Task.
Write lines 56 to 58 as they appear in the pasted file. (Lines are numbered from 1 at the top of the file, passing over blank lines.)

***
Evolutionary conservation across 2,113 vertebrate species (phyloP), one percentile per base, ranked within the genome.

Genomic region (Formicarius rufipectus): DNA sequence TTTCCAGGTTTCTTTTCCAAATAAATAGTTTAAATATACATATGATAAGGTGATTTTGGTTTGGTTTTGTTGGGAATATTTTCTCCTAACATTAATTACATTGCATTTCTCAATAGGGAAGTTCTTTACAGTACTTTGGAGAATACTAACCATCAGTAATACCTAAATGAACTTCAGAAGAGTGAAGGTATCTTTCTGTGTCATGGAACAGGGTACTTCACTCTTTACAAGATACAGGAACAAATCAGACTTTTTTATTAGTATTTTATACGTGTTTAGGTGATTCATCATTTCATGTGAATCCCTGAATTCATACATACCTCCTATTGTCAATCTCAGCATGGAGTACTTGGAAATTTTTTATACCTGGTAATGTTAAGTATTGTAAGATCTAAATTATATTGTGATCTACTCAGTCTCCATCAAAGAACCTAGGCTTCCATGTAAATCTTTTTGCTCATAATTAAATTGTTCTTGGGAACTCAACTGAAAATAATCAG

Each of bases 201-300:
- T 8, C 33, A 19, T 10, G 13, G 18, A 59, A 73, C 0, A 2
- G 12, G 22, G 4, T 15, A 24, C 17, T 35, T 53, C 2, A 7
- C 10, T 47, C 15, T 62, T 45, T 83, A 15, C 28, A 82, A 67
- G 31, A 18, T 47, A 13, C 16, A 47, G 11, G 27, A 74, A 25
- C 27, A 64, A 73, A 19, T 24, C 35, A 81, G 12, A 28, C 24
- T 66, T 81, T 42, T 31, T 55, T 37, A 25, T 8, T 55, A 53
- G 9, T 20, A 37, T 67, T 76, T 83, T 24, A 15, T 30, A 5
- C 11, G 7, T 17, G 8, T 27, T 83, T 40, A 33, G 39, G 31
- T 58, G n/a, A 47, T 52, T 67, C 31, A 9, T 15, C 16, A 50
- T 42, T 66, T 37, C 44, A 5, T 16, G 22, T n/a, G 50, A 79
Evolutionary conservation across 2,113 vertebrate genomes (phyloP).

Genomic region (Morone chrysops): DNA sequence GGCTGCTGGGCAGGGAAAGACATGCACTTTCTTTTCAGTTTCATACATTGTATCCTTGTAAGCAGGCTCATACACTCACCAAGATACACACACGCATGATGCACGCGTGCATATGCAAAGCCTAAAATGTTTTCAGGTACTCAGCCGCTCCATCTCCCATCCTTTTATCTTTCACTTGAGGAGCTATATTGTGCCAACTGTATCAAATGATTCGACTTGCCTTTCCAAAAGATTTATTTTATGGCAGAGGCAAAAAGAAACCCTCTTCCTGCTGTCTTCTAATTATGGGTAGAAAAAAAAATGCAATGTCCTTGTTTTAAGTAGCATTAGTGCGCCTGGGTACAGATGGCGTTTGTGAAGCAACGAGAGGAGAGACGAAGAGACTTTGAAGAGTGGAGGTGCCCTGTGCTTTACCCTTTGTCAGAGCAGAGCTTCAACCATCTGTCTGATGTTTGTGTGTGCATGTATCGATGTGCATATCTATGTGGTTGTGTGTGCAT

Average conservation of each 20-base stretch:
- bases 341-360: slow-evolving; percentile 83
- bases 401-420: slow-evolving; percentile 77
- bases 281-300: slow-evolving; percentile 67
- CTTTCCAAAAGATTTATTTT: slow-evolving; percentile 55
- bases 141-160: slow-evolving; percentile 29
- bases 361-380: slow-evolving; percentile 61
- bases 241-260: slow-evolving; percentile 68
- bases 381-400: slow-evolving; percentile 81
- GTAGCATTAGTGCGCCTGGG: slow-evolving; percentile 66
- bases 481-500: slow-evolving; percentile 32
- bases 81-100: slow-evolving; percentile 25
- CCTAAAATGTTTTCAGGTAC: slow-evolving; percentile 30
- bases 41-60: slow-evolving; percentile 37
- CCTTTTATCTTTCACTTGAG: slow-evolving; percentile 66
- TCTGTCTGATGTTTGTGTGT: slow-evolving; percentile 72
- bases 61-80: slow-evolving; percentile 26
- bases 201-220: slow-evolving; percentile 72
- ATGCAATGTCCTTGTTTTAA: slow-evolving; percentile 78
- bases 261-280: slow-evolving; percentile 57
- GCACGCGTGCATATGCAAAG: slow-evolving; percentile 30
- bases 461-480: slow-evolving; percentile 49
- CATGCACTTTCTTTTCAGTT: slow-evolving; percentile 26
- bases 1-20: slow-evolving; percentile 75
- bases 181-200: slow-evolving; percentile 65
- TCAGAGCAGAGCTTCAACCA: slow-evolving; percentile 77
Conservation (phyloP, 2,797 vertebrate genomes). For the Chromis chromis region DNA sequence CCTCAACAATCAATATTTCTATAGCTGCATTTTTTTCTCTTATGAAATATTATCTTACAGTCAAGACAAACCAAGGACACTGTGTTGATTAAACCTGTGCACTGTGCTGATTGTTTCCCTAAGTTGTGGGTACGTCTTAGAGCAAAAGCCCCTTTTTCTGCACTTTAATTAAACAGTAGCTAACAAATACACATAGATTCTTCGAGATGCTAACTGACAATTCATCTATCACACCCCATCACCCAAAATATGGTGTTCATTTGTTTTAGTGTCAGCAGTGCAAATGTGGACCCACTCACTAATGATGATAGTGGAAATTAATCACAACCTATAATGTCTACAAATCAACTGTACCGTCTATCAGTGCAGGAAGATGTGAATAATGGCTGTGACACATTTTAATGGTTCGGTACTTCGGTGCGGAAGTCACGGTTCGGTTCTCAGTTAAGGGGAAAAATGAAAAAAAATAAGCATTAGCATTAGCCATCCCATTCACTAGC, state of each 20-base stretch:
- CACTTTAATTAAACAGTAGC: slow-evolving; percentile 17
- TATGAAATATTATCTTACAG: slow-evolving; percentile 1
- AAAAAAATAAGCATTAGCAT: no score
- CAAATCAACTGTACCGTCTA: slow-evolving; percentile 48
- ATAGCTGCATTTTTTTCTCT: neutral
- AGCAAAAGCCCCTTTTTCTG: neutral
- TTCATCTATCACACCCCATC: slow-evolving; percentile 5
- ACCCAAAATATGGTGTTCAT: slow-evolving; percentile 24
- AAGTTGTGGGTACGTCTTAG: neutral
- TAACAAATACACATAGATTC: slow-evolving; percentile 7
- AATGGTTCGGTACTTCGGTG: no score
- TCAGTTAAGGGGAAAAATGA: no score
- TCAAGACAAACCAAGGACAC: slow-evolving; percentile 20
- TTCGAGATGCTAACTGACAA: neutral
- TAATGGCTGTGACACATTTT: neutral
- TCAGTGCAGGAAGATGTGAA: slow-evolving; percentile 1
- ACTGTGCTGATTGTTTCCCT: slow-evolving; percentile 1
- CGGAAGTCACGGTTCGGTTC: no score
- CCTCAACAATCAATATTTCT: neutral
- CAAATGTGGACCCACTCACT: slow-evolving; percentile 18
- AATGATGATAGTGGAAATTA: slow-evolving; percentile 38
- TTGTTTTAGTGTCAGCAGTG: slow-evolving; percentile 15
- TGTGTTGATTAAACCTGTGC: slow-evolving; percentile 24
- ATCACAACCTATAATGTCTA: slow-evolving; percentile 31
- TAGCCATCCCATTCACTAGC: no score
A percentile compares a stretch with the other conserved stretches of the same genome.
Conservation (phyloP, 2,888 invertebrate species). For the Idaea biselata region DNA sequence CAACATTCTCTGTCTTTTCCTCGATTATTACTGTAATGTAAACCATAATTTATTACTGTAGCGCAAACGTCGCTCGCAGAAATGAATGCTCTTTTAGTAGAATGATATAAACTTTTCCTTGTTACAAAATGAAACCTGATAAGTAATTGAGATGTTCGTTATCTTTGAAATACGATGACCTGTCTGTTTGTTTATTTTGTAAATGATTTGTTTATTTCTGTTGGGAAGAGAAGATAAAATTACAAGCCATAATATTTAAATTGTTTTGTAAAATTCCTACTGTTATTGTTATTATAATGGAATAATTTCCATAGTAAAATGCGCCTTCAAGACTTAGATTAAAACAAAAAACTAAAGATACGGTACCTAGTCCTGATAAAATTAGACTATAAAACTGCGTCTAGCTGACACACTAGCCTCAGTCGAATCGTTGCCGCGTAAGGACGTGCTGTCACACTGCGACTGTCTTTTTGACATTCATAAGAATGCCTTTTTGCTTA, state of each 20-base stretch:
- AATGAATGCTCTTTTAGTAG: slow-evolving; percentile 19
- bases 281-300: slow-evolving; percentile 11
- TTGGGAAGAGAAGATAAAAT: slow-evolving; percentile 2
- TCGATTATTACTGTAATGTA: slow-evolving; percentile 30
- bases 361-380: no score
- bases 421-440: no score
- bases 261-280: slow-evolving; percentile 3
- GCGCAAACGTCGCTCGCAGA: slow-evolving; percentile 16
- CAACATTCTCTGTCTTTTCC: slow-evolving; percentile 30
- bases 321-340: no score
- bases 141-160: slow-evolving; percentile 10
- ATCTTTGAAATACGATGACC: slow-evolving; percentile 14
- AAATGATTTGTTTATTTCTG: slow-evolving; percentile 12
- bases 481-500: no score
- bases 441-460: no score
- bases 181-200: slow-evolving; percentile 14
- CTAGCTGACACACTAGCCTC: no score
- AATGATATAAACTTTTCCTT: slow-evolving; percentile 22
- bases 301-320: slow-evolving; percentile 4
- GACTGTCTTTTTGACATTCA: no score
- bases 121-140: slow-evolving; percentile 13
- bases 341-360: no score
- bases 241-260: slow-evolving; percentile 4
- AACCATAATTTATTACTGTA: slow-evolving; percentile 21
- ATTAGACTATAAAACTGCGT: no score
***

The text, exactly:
- TTCGAGATGCTAACTGACAA: neutral
- TAATGGCTGTGACACATTTT: neutral
- TCAGTGCAGGAAGATGTGAA: slow-evolving; percentile 1